Pat Keane.


Rule 212 action taken by Gowran stewards was extreme

It will be a surprise should the somewhat draconian penalties be allowed to stand, writes Pat Keane.

Rule 212 action taken by Gowran stewards was extreme

It has been all about Cheltenham this week, obviously, but first things first and the quite extraordinary action taken by the stewards at Gowran Park last Saturday.

Remember when the stewards at Dundalk on February 24 acted under Rule 212 and inquired into the running and riding of the Johnny Murtagh-trained Tobacco Bay, who finished fifth in a maiden won by the hot-pot, Zinat?

They didn’t like what they saw and fined Murtagh €2,000, suspended rider, Seamie Heffernan, for five days, and ordered him to forfeit his fee, and suspended Tobacco Bay for 42 days.

It represented swift and decisive action on the part of the stewards, offered real hope for the future and neither Murtagh or Heffernan appealed the decision.

The Gowran contest in question was a four-runner beginners’ chase, which saw the 7-4 second favourite, Dicosimo, fall when in front at the sixth.

That left the 8-15 shot, General Principle, in front and he duly made the rest to beat the no-hopers, Cloudy Morning and Theturnofthesun, by nine lengths and half a length. As a race, it was a non-event and hardly worth a second glance.

But the stewards thought otherwise and, after inquiring into the running and riding of both of the placed horses, they fined Cloudy Morning’s trainer, Declan Queally, and Theturnofthesun’s trainer, Matthew Smith, €2,000 each.

The jockeys, Barry Foley (Cloudy Morning) and Andrew Lynch (Theturnofthesun), were suspended for five days and the horses suspended for 42 days.

This Rule 212 was badly needed and shaped as a real positive for racing. But the action taken by the Gowran stewards is surely best described as extreme and just seems ridiculous.

Watch the contest as many times as you want and make a case for either the second or the third finishing an inch closer. You will fail and fail dismally.

My belief is that if Dicosimo had stood up, he might have won by half the track, because General Principle was less than enthusiastic for much of the journey.

But General Principle is a 140-rated chaser and was in a different league to the other two. Cloudy Morning has a hurdles rating of 111 and Theturnofthesun, who was making his debut over fences, is a paltry 99.

Did the stewards take any notice of the body language of Bryan Cooper aboard General Principle all the way up the straight?

He asked his charge for the bare minimum, giving the impression that, at least at this stage of the race, there was loads more in the locker, if it was required.

It wasn’t required and the winner passed the post with any amount in hand. I would contend that Cloudy Morning and Theturnofthesun actually performed better than could have been anticipated and there was a reason - it’s called form - why they were 25-1 chances in a four-horse affair.

It is no surprise that all connections involved have decided to appeal, but it will be a surprise should the somewhat draconian penalties be allowed to stand.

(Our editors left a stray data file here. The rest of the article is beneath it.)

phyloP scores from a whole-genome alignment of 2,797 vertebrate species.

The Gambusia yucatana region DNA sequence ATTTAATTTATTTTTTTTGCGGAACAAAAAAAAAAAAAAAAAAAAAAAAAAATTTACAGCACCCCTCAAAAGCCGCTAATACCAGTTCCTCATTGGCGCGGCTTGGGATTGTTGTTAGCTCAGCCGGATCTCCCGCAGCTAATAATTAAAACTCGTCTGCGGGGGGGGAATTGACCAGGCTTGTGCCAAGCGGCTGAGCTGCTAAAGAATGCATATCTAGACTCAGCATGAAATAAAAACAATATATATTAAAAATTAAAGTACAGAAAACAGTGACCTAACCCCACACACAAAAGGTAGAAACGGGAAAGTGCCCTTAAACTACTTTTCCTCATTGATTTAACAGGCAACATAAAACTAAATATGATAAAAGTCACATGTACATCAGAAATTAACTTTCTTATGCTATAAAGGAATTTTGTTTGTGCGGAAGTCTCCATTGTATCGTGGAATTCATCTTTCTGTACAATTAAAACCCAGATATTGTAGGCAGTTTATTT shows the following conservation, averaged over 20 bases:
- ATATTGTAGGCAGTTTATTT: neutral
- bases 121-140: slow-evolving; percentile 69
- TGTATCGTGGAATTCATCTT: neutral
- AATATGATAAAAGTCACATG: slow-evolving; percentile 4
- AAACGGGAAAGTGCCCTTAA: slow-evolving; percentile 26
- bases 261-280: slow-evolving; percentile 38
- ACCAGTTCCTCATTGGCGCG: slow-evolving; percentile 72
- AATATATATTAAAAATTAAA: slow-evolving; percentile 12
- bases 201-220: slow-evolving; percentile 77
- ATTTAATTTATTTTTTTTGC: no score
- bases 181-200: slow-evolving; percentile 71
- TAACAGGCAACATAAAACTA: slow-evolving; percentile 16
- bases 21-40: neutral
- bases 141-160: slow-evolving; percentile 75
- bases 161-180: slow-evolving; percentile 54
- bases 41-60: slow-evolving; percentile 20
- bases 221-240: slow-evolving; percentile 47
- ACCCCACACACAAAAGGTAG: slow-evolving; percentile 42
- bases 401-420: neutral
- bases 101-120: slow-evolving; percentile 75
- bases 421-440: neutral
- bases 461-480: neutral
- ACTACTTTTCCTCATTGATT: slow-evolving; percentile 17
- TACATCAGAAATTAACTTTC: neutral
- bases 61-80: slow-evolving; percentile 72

CHELTENHAM observations: It may not have actually been the changing of the guard, but Gordon Elliott’s exploits at Cheltenham this week at least represent an equalling of the guard, as he continues to emerge as a massive challenger to Willie Mullins’ long-held dominance of Irish racing and, indeed, National Hunt racing in general.

As I watched Altior’s less than impressive success in the Arkle on Tuesday, I remember thinking he wouldn’t have a prayer against Mullins’ Douvan.

Then on Wednesday, in the Champion Chase, Douvan proceeded to run in a manner that defied all logic. An absolutely brilliant jumper, he completely failed to measure most of the fences and came up the straight like a drunk. It was quite obvious that something was amiss.

As you know, we were very much against Melon in the Supreme Novices’ Hurdle, simply on the basis that the form he brought to the Cheltenham table was worthless.

But here’s the thing - had eventual winner, Labaik, with a history of refusing to start, dug his heels in again one more time, Melon would have won half the track. Everyone would now be raving about Melon and, not for the first time, I’d be eating a large slice of humble pie.

And let’s here no more rubbish about how badly treated Irish horses are in British handicaps.

We won our share of those races this week and on Thursday it would be no great exaggeration to say that both Presenting Percy and Road To Respect might have won with an extra 10lbs.

HOW good is Rachael Blackmore? Brilliant I think is the best word to describe her and she is more than holding her own against some of the biggest fish in racing, as a professional riding in Ireland.

She is so neat and tidy on a horse, is tactically clever, clearly has a good clock in her head and isn’t found wanting when it comes to riding a finish.

Rachael was superb when guiding Abolitionist to success in the €59,000 to the winner Leinster National at Naas on Sunday.

She was good through the three-mile grueller, but particularly impressed with the manner in which she switched her whip from the left hand to the right on the run in.

I HEARD a tale this week about a race in Ireland in the not too distant past, centering on a horse that was supposed to be glued to the ground.

The jockey asked the trainer (I know both), what the story was and the trainer told him that today wasn’t the day and to see “the bigger picture.’’ The jockey listened intently and then proceeded to drive his mount home in front. The irate trainer was none too pleased and questioned the pilot as to why he failed to grasp the concept of “the bigger picture.’’

The response? “I did see the picture, but couldn’t see myself in it.’’

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